Astrocytoma is a type of brain cancer that usually starts in the cerebrum, the largest part of your brain, but can also show up in the cerebellum (the back of the brain). It’s more common in men than women and most often shows up after age 45. There are several types of astrocytoma, and some grow faster than others.
They get their name from astrocytes, the star-shaped cells where they form in the brain. About 50% of primary brain tumors are astrocytomas.
Read on to learn more about symptoms,...
Treatment of newly diagnosed subependymoma (WHO Grade I) is:
Treatment of newly diagnosed myxopapillary ependymoma (WHO Grade I) is:
Surgery with or without radiation therapy.
Childhood ependymoma or anaplastic ependymoma
Treatment of newly diagnosed childhood ependymoma (WHO Grade II) or anaplastic ependymoma (WHO Grade III) is:
After surgery, the plan for further treatment depends on the following:
Whether any cancer cells remain after surgery.
Whether the cancer has spread to other parts of the brain or spinal cord.
The age of the child.
When the tumor is completely removed and cancer cells have not spread, treatment may include the following:
A clinical trial of radiation therapy followed by chemotherapy.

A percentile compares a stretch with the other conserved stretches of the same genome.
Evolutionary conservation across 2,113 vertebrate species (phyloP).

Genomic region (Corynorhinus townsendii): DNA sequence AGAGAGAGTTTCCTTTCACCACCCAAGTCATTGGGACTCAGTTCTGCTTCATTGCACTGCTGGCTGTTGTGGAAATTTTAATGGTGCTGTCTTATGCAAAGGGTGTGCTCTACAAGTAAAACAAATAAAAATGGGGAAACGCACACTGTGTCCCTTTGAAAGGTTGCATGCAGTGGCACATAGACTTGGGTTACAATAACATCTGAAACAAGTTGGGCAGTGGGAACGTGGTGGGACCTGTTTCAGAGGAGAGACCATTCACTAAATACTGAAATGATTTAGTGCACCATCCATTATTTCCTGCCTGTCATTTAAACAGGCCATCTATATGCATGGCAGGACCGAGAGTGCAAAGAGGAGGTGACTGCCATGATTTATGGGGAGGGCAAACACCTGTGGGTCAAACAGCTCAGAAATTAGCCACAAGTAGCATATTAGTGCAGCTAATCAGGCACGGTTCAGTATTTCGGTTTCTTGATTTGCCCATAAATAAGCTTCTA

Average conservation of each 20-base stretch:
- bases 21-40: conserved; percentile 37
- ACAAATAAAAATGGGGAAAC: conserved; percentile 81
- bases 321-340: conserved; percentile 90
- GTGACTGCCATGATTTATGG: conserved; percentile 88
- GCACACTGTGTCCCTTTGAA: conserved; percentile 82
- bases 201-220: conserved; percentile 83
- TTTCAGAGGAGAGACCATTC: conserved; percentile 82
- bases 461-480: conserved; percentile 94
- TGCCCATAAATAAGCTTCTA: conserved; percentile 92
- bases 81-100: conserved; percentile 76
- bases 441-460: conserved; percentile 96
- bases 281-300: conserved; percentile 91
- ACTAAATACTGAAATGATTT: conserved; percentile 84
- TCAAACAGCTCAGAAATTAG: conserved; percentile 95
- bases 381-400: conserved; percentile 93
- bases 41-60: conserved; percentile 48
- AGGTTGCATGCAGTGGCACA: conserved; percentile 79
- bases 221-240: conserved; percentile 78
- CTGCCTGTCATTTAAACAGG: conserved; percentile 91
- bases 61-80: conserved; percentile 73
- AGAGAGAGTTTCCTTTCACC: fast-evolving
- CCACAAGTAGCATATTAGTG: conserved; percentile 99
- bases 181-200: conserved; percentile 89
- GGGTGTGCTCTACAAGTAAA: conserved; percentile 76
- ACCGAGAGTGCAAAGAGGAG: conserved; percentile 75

A clinical trial of observation for patients whose tumor is completely removed or who have no sign of cancer after chemotherapy.
When part of the tumor remains after surgery, but cancer cells have not spread, treatment may include the following:
A second surgery to remove as much of the remaining tumor as possible.
Chemotherapy followed by radiation therapy.
A clinical trial of chemotherapy given before and after radiation therapy.
When cancer cells have spread within the brain and spinal cord, treatment may include the following:
Radiation therapy to the brain and spinal cord.
Treatment for children younger than 3 years of age may include the following:
A clinical trial of 3-dimensional (3D) conformal radiation therapy or proton-beam radiation therapy.
Check for U.S. clinical trials from NCI's list of cancer clinical trials that are now accepting patients with newly diagnosed childhood ependymoma. For more specific results, refine the search by using other search features, such as the location of the trial, the type of treatment, or the name of the drug. Talk with your child's doctor about clinical trials that may be right for your child. General information about clinical trials is available from the NCI Web site.